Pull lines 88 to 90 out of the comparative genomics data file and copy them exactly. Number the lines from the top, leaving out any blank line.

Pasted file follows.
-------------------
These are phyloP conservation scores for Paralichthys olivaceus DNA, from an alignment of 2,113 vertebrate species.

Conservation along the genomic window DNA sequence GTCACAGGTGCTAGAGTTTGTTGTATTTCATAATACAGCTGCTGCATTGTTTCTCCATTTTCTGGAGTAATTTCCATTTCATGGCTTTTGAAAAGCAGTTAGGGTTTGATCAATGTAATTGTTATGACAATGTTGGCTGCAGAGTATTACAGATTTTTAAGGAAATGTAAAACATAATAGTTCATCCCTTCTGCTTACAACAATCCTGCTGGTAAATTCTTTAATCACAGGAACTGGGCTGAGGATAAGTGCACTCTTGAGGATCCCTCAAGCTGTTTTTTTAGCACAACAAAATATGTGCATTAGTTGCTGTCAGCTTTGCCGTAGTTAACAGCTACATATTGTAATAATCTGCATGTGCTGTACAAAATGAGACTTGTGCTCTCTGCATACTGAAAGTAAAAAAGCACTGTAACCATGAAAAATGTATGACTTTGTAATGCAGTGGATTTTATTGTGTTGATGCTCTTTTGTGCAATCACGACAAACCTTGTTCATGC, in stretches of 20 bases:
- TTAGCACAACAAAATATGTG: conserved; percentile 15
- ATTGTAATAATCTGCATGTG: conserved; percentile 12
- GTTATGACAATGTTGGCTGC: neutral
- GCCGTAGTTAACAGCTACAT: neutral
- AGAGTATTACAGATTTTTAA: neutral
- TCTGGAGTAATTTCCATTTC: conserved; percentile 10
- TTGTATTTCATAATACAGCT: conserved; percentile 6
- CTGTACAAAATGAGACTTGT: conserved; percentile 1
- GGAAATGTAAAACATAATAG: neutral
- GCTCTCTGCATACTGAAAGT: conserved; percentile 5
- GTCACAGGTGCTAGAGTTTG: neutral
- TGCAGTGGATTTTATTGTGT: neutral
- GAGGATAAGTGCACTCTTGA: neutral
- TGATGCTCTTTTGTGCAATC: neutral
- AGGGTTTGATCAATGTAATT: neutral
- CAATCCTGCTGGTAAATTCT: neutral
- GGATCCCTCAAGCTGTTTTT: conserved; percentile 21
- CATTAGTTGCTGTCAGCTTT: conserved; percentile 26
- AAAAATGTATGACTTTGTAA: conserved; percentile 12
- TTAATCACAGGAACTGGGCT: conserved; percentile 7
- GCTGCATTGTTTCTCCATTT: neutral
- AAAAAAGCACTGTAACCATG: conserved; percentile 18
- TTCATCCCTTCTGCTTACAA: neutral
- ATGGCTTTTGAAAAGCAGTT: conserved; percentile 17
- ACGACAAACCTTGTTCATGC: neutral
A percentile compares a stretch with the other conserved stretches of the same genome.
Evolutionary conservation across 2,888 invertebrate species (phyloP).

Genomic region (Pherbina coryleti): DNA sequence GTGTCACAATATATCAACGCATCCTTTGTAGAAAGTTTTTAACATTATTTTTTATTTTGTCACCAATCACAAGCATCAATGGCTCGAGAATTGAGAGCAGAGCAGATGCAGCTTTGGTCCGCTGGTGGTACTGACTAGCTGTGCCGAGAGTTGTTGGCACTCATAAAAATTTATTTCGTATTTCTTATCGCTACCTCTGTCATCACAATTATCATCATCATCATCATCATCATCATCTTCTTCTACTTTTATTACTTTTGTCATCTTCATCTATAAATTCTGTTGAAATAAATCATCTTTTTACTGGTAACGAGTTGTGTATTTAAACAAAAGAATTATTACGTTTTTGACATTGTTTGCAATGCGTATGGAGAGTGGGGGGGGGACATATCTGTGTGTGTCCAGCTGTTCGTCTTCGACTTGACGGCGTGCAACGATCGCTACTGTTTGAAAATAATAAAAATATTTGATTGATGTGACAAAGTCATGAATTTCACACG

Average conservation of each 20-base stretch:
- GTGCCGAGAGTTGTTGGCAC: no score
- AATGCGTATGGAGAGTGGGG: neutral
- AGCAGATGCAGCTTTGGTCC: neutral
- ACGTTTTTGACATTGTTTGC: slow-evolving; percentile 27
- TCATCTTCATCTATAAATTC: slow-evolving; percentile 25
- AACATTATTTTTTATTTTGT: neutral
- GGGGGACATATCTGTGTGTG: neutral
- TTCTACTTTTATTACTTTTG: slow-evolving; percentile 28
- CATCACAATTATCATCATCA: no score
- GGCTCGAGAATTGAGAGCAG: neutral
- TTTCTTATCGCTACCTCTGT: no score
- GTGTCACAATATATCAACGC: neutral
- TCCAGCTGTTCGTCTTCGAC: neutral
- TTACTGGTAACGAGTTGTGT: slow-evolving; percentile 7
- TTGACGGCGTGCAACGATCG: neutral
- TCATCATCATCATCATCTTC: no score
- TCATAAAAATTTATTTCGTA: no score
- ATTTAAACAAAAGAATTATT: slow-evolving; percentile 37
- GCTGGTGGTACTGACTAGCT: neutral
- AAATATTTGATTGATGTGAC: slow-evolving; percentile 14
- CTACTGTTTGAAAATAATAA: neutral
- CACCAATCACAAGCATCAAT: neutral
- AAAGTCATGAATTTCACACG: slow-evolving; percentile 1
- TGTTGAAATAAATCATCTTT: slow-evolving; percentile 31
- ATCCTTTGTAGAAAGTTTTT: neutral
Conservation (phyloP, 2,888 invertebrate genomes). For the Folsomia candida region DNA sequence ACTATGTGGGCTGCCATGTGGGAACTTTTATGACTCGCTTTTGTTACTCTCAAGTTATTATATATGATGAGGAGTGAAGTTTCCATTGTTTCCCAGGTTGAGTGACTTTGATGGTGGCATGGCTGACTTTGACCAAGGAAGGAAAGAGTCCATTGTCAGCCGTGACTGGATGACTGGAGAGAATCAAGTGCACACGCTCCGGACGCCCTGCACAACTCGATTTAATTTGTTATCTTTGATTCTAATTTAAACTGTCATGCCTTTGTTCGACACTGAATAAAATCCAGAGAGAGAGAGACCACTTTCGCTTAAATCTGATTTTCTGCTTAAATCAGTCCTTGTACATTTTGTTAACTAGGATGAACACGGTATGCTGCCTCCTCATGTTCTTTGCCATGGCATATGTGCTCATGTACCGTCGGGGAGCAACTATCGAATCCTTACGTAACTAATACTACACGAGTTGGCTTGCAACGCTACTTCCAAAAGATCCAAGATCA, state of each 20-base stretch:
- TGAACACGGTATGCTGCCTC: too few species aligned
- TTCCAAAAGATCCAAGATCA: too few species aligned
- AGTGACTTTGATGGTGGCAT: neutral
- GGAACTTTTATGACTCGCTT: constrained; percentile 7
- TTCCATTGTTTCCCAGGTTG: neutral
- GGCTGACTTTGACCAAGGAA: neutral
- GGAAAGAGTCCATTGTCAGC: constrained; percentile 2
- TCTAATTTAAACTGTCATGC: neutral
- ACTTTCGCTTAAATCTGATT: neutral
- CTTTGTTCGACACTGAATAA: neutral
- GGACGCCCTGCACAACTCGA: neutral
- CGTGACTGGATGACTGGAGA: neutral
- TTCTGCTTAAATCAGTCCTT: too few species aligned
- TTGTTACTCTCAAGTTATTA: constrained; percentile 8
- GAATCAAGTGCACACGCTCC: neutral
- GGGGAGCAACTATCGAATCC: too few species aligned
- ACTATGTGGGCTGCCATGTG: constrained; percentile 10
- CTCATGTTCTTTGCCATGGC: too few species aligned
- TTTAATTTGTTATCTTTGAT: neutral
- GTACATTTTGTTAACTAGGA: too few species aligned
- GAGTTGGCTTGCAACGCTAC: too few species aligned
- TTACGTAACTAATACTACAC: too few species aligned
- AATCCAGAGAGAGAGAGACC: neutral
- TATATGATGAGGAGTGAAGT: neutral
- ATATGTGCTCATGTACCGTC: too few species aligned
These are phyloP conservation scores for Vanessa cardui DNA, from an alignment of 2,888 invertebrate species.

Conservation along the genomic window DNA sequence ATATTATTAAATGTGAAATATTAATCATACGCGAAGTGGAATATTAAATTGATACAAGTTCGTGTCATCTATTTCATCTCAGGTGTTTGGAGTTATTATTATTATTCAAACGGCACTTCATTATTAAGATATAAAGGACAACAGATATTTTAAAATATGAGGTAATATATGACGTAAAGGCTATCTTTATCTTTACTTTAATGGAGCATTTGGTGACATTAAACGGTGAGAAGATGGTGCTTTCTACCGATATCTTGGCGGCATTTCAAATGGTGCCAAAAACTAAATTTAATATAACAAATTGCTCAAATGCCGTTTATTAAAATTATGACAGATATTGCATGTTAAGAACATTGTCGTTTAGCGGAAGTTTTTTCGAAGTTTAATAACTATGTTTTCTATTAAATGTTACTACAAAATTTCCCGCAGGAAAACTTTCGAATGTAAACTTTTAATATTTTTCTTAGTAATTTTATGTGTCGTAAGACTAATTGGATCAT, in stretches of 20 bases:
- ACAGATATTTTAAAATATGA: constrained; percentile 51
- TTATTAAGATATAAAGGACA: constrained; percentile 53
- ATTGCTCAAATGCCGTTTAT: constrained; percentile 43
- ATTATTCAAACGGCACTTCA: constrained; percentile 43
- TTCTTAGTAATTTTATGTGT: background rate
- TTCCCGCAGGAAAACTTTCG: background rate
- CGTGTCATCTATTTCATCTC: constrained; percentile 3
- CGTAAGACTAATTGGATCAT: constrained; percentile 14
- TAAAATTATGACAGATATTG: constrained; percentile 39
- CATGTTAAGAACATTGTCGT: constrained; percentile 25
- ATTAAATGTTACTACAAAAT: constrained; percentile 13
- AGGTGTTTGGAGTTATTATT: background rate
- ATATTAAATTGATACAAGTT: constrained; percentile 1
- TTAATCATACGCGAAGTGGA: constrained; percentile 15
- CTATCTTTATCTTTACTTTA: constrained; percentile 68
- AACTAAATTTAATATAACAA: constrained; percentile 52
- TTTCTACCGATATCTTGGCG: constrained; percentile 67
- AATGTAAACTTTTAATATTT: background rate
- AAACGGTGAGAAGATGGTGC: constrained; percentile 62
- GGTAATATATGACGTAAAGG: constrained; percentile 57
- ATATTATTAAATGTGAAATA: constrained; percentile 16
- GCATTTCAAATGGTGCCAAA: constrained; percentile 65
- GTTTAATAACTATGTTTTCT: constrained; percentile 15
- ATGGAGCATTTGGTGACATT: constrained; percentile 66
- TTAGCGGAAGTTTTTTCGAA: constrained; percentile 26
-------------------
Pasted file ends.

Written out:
- ATTATTCAAACGGCACTTCA: constrained; percentile 43
- TTCTTAGTAATTTTATGTGT: background rate
- TTCCCGCAGGAAAACTTTCG: background rate